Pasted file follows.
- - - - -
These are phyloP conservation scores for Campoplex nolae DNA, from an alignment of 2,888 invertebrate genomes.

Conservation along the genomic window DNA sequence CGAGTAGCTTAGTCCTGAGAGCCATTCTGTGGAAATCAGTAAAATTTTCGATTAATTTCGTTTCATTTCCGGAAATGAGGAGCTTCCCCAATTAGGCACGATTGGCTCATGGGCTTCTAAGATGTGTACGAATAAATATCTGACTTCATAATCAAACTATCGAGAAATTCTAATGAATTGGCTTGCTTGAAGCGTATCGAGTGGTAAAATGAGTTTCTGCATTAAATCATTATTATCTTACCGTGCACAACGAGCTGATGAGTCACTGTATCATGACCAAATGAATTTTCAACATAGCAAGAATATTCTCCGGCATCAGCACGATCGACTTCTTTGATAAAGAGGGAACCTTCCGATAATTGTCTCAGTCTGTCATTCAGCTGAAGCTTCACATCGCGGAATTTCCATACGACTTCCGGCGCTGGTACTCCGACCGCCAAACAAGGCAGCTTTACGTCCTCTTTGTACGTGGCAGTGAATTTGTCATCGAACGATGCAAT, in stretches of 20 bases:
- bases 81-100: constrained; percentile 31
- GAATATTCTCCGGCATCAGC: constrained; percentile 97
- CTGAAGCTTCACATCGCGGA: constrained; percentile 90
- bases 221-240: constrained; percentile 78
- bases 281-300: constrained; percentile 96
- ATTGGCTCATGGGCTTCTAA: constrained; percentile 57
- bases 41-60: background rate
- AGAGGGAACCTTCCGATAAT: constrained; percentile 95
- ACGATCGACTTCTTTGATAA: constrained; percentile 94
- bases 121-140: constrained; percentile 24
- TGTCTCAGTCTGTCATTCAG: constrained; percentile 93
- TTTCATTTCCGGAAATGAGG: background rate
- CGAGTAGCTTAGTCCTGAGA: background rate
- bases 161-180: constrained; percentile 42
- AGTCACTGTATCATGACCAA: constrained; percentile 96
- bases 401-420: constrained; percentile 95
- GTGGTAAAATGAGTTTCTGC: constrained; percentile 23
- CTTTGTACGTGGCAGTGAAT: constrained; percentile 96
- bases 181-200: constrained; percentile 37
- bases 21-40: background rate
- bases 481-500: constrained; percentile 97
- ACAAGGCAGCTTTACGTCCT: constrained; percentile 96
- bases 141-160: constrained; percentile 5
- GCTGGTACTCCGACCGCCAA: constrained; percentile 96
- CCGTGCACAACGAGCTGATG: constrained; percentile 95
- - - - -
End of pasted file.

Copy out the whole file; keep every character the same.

These are phyloP conservation scores for Campoplex nolae DNA, from an alignment of 2,888 invertebrate genomes.

Conservation along the genomic window DNA sequence CGAGTAGCTTAGTCCTGAGAGCCATTCTGTGGAAATCAGTAAAATTTTCGATTAATTTCGTTTCATTTCCGGAAATGAGGAGCTTCCCCAATTAGGCACGATTGGCTCATGGGCTTCTAAGATGTGTACGAATAAATATCTGACTTCATAATCAAACTATCGAGAAATTCTAATGAATTGGCTTGCTTGAAGCGTATCGAGTGGTAAAATGAGTTTCTGCATTAAATCATTATTATCTTACCGTGCACAACGAGCTGATGAGTCACTGTATCATGACCAAATGAATTTTCAACATAGCAAGAATATTCTCCGGCATCAGCACGATCGACTTCTTTGATAAAGAGGGAACCTTCCGATAATTGTCTCAGTCTGTCATTCAGCTGAAGCTTCACATCGCGGAATTTCCATACGACTTCCGGCGCTGGTACTCCGACCGCCAAACAAGGCAGCTTTACGTCCTCTTTGTACGTGGCAGTGAATTTGTCATCGAACGATGCAAT, in stretches of 20 bases:
- bases 81-100: constrained; percentile 31
- GAATATTCTCCGGCATCAGC: constrained; percentile 97
- CTGAAGCTTCACATCGCGGA: constrained; percentile 90
- bases 221-240: constrained; percentile 78
- bases 281-300: constrained; percentile 96
- ATTGGCTCATGGGCTTCTAA: constrained; percentile 57
- bases 41-60: background rate
- AGAGGGAACCTTCCGATAAT: constrained; percentile 95
- ACGATCGACTTCTTTGATAA: constrained; percentile 94
- bases 121-140: constrained; percentile 24
- TGTCTCAGTCTGTCATTCAG: constrained; percentile 93
- TTTCATTTCCGGAAATGAGG: background rate
- CGAGTAGCTTAGTCCTGAGA: background rate
- bases 161-180: constrained; percentile 42
- AGTCACTGTATCATGACCAA: constrained; percentile 96
- bases 401-420: constrained; percentile 95
- GTGGTAAAATGAGTTTCTGC: constrained; percentile 23
- CTTTGTACGTGGCAGTGAAT: constrained; percentile 96
- bases 181-200: constrained; percentile 37
- bases 21-40: background rate
- bases 481-500: constrained; percentile 97
- ACAAGGCAGCTTTACGTCCT: constrained; percentile 96
- bases 141-160: constrained; percentile 5
- GCTGGTACTCCGACCGCCAA: constrained; percentile 96
- CCGTGCACAACGAGCTGATG: constrained; percentile 95